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Lineage and ‘role’ in integrative taxonomy of a heterotrophic orchid complex
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  • Craig Barrett,
  • Mathilda Santee,
  • Nicole Fama,
  • John Freudenstein,
  • Sandra Simon,
  • Brandon Sinn
Craig Barrett
West Virginia University

Corresponding Author:[email protected]

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Mathilda Santee
West Virginia University
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Nicole Fama
West Virginia University
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John Freudenstein
The Ohio State University
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Sandra Simon
West Virginia Insitute of Technology
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Brandon Sinn
University of Latvia
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Lineage-based species definitions applying coalescent approaches to species delimitation have become increasingly popular. Yet, the application of these methods and the recognition of lineage-only definitions have recently been questioned. Species delimitation criteria that explicitly consider both lineages and evidence for ecological ‘role’ shifts provide an opportunity to incorporate ecologically meaningful data from multiple sources in studies of species boundaries. Here, such criteria were applied to a problematic group of mycoheterotrophic orchids, the Corallorhiza striata complex, analyzing genomic, morphological, phenological, reproductive-mode, niche, and fungal host data. A recently developed method for generating genomic polymorphism data–ISSRseq–demonstrates evidence for four distinct lineages, including a previously unidentified lineage in the Coast Ranges and Cascades of California and Oregon, USA. There is divergence in morphology, phenology, reproductive mode, and fungal associates among the four lineages. Integrative analyses, conducted in population assignment and redundancy analysis frameworks, provide evidence of distinct genomic lineages and a similar pattern of divergence in the ‘extended’ data, albeit with weaker signal. However, none of the ‘extended’ datasets fully satisfy the condition of a significant ‘role’ shift, which requires evidence of fixed differences. The four lineages identified in the current study are recognized at the level of variety, short of comprising different species. This study represents the most comprehensive application of ‘lineage+role’ to date and illustrates the advantages of such an approach.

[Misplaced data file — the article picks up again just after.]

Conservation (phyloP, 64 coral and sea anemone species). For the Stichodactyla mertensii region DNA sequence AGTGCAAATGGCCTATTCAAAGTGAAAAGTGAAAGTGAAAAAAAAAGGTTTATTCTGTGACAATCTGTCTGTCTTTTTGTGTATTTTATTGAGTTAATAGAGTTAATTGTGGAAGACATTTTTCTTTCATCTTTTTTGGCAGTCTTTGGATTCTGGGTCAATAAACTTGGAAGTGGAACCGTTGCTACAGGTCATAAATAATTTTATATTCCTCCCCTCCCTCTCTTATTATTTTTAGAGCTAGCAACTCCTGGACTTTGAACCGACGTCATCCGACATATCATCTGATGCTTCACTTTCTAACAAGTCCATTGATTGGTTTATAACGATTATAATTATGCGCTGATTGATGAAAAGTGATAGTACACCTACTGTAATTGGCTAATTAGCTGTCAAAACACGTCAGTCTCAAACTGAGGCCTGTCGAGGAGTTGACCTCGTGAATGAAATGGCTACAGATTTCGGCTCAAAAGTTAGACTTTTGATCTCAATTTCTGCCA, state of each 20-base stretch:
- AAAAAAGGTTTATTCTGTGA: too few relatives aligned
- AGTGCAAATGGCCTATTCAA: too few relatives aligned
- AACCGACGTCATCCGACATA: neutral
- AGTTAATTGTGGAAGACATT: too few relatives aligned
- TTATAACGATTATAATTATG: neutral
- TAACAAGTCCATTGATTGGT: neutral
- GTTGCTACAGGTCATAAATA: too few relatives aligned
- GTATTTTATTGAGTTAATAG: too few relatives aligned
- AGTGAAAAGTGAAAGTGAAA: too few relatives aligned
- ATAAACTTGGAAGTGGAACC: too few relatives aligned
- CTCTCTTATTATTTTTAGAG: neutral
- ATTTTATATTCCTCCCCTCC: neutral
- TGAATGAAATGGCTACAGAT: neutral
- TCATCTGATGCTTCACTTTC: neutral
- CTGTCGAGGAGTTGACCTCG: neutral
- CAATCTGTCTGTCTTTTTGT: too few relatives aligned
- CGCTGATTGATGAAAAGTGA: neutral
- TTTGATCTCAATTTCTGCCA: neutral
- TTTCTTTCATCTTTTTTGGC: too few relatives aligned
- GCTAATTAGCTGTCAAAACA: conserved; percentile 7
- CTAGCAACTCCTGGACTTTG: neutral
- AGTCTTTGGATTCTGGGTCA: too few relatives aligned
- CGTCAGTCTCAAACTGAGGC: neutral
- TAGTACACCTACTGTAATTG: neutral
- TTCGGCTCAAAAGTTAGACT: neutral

09 Mar 2022Submitted to Molecular Ecology
11 Mar 2022Submission Checks Completed
11 Mar 2022Assigned to Editor
20 Mar 2022Reviewer(s) Assigned
19 Apr 2022Review(s) Completed, Editorial Evaluation Pending
25 Apr 2022Editorial Decision: Revise Minor
09 May 2022Review(s) Completed, Editorial Evaluation Pending
09 May 20221st Revision Received
16 May 2022Reviewer(s) Assigned
13 Jun 2022Editorial Decision: Revise Minor
06 Jul 2022Review(s) Completed, Editorial Evaluation Pending
06 Jul 20222nd Revision Received
11 Jul 2022Editorial Decision: Accept
Sep 2022Published in Molecular Ecology volume 31 issue 18 on pages 4762-4781. 10.1111/mec.16617